Russia to scale down fighting around Kyiv after ‘meaningful’ talks

It is now more than a month since Vladimir Putin ordered tanks into Ukraine

Russia said it would scale down military activity around Kyiv following “meaningful” talks in Istanbul as Ukraine’s negotiators called for international guarantees for the country’s security.

Ukrainian negotiator David Arakhamia also said there were now “sufficient” conditions for a direct meeting between Ukrainian President Volodymyr Zelensky and Russian President Vladimir Putin.

After the face-to-face meeting in Turkey, Russian Deputy Defence Minister Alexander Fomin said talks on “the neutrality and non-nuclear status of Ukraine have moved into a practical field”.

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Russia’s chief negotiator Vladimir Medinsky said there had been “meaningful discussion” at the talks.

It is now more than a month since Putin ordered tanks into Ukraine, hoping to cripple or oust the democratic government in Kyiv.

But Tuesday’s announcements offered some hope.

European stock markets lifted and oil prices fell by five percent as supply fears eased while the ruble surged 10 percent against the dollar.

Adding to the toll, Ukraine said seven people were killed by a Russian strike on a regional government building in the southern port city of Mykolaiv.

It has also resumed evacuations from areas in the south of the country occupied by Russian forces.

Turkish President Recep Tayyip Erdogan had opened the talks at the sprawling Dolmabahce palace, recognising “legitimate concerns” on both sides but urging them to “put an end to this tragedy”.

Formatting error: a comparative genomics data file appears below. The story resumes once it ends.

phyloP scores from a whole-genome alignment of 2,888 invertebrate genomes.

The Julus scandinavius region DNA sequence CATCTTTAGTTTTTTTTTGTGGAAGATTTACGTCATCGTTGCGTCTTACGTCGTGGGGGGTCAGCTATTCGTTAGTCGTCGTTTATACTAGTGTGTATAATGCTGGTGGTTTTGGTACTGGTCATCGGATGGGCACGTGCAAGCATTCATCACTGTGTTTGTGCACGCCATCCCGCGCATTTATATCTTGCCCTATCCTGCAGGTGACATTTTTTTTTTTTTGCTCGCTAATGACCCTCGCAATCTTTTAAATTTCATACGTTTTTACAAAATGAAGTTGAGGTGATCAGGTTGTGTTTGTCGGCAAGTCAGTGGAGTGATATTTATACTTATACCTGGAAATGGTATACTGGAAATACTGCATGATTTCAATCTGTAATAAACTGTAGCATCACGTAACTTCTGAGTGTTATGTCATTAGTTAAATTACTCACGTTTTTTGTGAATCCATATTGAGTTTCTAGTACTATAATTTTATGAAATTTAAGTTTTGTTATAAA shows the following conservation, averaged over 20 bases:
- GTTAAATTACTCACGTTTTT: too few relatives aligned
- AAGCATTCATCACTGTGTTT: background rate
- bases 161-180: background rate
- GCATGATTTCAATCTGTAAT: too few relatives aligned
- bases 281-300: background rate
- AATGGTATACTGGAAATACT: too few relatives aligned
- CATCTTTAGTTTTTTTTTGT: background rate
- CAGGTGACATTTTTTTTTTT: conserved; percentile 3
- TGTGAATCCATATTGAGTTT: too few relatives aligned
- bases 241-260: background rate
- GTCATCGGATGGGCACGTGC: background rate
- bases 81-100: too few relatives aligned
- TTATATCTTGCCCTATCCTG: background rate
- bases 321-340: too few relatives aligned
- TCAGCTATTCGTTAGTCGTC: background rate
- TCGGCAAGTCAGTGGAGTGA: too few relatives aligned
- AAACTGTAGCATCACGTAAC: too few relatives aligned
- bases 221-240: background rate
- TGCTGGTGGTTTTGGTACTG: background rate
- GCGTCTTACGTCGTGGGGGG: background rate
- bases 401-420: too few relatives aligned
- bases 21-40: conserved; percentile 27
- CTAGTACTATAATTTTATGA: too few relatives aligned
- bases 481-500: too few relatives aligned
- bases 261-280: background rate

The Kremlin said he was acting as an intermediary and denied reports that he had been poisoned during a previous round of negotiations in Ukraine.

Putin has demanded the “demilitarisation and denazification of Ukraine”, as well as the imposition of neutral status and recognition of the Donbas and Crimea as no longer part of Ukraine.

Russia hit back on Tuesday, insisting that it would only be accepting payment for gas deliveries to the EU in rubles even though G7 ministers called this arrangement “unacceptable”.

Russia also said it was expelling 10 diplomats from Estonia, Latvia and Lithuania in a tit-for-tat move after the Baltic countries expelled Russian diplomats over the conflict.

While Ukraine’s forces are counterattacking in the north, they are struggling to retain control of the southern port city of Mariupol.

At least 5,000 people have already died, according to one senior Ukrainian official who estimated the real toll may be closer to 10,000 when all the bodies are collected.

Ukraine’s foreign ministry called the situation “catastrophic,” saying Russia’s assault from land, sea and air had turned a city once home to 450,000 people “into dust”.

– UN nuclear visit –

On Monday, Ukraine’s prosecutor general, Iryna Venediktova, said there was proof that Russian forces have used banned cluster bombs in the southern Odessa and Kherson areas.

He has since denied seeking regime change and swatted away concern that his remarks would ratchet up tensions with Putin.

The conflict has also raised fears over nuclear safety after Russia seized several facilities, including Chernobyl, the site of the world’s worst nuclear disaster.


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